Published: UNU WIDER Angle August 2000
  43. The weightless economy: In whose interest? (April 2000)
    CEP's CentrePiece, Spring 2000, vol. 5 no. 1, pp. 28--30. PDF (essentially my presentation to the ESRC Social Science Conference, November 1999)
  44. ICT++ in Economic Performance (May 2000)
    Merrill Lynch Panel on Controversies that Matter for Markets, London, 09 May 2000. PDF
  45. The Weightless Economy (May 2000)
    Norbolsa Annual Conference, Bilbao Spain, 23 May 2000
  46. The weightless knowledge economy (June 2000)
    Keynote address to Asia-Europe Young Leaders Symposium IV, Limerick Ireland, 13 June 2000. PDF transcript
  47. The new weightless economy (September 2000)
    EVA - Centre for Finnish Business and Policy Studies seminar. Nokia HQ, Helsinki, 08 September 2000 PDF transcript Official EVA transcript and summary
  48. Some distinctive aspects of the New Economy (September 2000)
    NIESR - Technical Progress, Economic Growth, and the New Economy. London Chamber of Commerce and Industry, 29 September 2000
  49. The weightless new economy (October 2000)
    European Institute LSE and the British Council - Gurukul Chevening Senior Scholarship Programme on Globalisation and Leadership. London, 05 October 2000
  50. New technology, new economy (October 2000)
    Enterprise LSE - Keynote session, Merrill Lynch Executive Program. London, 13 October 2000 PDF transcript
  51. The Weightless Economy: Strategic Implications for Business and Government (December 2000)
    Commonwealth Top Management Programme: Transformation towards the Knowledge Economy. Penang Malaysia, 09 December 2000 PDF Presentation slides (3/page)
  52. Look to consumption, not production, for key to growth (January 2001)
    Letter to Editor, Financial Times 05 January 2001
    [Text]
  53. B2C [pdf] - English translation from Kauppalehti, Finnish independent business news (January 2001)
    UNU WIDER media -> 'In Media 2001' -> Kauppalehti, 16 January 2001
  54. ICT Clusters in Development: Theory and Evidence (February 2001)
    [Preprint and abstract]. Published: EIB Papers 2001, vol. 6, no. 1, pp. 85-100
  55. Is there an e-Economy? (March 2001) 3/page PDF slides
    Opening session, The European Commission's The e-Economy in Europe conference, Brussels 01 March 2001
  56. Demand-driven knowledge clusters in a weightless economy (April 2001) [Technical paper]
    [Paper and abstract]
  57. Technology dissemination and economic growth: Lessons for the New Economy (February 2002). Public Lecture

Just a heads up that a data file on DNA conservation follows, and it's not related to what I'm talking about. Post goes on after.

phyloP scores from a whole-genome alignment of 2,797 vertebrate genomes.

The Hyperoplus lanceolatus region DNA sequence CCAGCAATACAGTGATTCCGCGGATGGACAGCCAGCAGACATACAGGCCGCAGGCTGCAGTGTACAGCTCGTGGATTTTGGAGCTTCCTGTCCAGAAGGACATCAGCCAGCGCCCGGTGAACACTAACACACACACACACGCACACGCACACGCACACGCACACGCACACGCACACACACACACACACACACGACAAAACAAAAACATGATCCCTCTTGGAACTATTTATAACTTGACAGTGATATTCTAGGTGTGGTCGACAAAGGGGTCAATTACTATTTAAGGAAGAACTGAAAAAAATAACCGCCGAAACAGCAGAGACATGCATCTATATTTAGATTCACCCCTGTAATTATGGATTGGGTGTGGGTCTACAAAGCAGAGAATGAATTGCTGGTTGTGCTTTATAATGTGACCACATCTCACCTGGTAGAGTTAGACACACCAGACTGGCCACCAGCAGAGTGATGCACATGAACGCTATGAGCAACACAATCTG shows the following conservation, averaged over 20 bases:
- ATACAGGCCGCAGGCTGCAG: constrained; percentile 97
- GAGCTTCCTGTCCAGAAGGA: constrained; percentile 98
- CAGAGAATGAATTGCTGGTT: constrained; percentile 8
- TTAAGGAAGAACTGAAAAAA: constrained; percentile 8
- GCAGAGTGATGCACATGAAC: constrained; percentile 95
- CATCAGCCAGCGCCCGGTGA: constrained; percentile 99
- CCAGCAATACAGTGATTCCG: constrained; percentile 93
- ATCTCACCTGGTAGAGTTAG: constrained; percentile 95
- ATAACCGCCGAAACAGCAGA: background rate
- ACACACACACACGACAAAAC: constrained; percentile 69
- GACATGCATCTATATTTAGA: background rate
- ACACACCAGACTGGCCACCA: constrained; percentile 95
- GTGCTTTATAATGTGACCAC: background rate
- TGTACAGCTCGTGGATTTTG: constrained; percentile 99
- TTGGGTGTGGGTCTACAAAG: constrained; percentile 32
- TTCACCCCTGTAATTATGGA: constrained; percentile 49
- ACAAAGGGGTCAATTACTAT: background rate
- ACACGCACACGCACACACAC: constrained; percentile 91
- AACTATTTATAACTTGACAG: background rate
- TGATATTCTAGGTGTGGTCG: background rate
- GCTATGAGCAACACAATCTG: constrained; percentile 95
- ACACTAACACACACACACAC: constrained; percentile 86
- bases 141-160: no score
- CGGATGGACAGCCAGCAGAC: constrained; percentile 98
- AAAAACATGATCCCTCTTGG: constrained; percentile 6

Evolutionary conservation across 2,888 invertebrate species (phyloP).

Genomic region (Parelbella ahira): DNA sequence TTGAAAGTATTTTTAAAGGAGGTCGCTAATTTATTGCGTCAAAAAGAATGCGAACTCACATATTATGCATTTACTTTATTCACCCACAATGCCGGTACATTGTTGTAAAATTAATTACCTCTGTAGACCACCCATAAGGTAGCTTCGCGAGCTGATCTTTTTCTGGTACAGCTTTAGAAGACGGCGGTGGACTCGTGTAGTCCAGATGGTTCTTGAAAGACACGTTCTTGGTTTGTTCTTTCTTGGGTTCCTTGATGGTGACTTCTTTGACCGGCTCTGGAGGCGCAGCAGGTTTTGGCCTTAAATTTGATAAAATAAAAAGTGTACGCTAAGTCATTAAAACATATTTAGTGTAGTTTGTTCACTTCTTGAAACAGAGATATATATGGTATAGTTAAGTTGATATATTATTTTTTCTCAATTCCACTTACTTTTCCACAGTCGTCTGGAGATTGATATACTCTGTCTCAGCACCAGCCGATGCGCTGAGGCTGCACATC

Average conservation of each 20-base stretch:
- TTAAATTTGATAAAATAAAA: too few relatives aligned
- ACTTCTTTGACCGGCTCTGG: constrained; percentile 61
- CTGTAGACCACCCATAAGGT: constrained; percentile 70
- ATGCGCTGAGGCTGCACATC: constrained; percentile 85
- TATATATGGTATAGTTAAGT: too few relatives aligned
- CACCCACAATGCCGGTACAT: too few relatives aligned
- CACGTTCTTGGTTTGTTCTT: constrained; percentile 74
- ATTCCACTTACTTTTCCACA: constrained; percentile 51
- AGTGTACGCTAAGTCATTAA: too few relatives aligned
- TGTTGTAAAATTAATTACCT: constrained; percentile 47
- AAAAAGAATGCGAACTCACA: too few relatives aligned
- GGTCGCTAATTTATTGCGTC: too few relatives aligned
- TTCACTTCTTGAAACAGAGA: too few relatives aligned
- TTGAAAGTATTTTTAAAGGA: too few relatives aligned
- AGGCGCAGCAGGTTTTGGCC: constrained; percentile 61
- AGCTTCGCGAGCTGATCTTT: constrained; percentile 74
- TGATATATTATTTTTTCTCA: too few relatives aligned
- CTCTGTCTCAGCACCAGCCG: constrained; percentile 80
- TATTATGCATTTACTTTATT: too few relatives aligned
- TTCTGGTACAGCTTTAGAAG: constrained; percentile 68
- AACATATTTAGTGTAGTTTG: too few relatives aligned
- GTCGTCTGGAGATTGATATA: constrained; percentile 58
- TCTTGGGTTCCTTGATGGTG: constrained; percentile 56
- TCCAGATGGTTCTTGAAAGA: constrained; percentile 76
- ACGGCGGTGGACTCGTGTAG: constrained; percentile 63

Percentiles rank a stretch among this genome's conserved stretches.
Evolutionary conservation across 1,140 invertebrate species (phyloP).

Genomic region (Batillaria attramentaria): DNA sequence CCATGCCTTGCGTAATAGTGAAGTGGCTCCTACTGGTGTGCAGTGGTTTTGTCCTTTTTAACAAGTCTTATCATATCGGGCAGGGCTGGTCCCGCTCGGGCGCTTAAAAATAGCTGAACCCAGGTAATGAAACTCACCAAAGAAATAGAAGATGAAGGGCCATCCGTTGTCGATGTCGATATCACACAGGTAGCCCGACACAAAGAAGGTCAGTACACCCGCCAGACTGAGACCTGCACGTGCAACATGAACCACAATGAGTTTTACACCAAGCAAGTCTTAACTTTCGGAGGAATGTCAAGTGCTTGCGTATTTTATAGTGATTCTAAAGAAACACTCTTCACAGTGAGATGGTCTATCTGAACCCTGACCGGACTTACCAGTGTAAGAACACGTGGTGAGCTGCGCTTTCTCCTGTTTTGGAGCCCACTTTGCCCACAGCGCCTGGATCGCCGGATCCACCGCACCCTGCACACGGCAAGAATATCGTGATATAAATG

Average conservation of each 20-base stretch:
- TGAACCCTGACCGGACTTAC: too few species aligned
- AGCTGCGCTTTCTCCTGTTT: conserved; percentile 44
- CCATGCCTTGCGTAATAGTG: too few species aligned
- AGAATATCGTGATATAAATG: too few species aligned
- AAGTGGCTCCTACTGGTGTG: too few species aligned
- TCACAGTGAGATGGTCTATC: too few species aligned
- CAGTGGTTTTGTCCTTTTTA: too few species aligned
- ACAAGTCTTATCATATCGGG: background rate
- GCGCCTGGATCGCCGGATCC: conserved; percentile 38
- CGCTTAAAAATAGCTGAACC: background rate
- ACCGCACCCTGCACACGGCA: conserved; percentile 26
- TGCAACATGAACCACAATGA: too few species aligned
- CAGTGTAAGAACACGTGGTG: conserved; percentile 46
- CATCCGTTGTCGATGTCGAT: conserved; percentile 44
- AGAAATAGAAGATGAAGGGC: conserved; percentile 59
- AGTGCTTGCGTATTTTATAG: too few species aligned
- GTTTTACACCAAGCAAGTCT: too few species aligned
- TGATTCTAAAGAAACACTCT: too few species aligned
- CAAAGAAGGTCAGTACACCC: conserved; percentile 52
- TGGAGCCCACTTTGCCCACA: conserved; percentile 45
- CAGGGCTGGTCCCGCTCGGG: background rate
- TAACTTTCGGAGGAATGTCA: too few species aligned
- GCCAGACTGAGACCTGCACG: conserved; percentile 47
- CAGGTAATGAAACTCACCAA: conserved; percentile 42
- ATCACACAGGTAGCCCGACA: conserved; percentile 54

The University of Hong Kong's 90th Anniversary Celebrations
    [Paper and abstract]
  58. Spatial agglomeration dynamics (February 2002) [Technical paper]
    [Paper and abstract]
  59. Matching demand and supply in a weightless economy: Market-based creativity with and without IPRs (March 2002) [Technical paper]
    [Paper and abstract]
  60. 24/7 Competitive Innovation (April 2002) [Technical paper]
    [Paper and abstract]
  61. Almost efficient innovation by pricing intellectual property (May 2002) [Technical paper]
    [Paper and abstract]
  62. Digital goods and the New Economy (October 2002)
    [Paper and abstract]
  63. The new economy: Challenges to economic policy (May 2003, Helsinki) Program and video
  64. History matters: Trading technologies and the marketplace for ideas (LSE Magazine, June 2003).
    Preprint
  65. Spatial cluster empirics (June 2003) with Helen Simpson
    [Paper and abstract]
  66. World Science Forum (November 2005)
    [Presentation: The production and consumption of knowledge.
    (WMV format) video of session]
  67. The excess supply of knowledge (December 2005)
    Condensed version in Newsweek's Special Edition Issues 2006 The Knowledge Revolution: Why Victory Will Go to the Smartest Nations and Companies (December 2005 - February 2006), p. 43.
  68. A World Without Intellectual Property (Rights) (January 2006)
    CEO Series Workshop, World Economic Forum Annual Meeting
    Davos

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Danny Quah, dq@econ.lse.ac.uk

LSE Economics Department
Houghton Street
London WC2A 2AE

Copyright © Danny Quah 1999 - 2003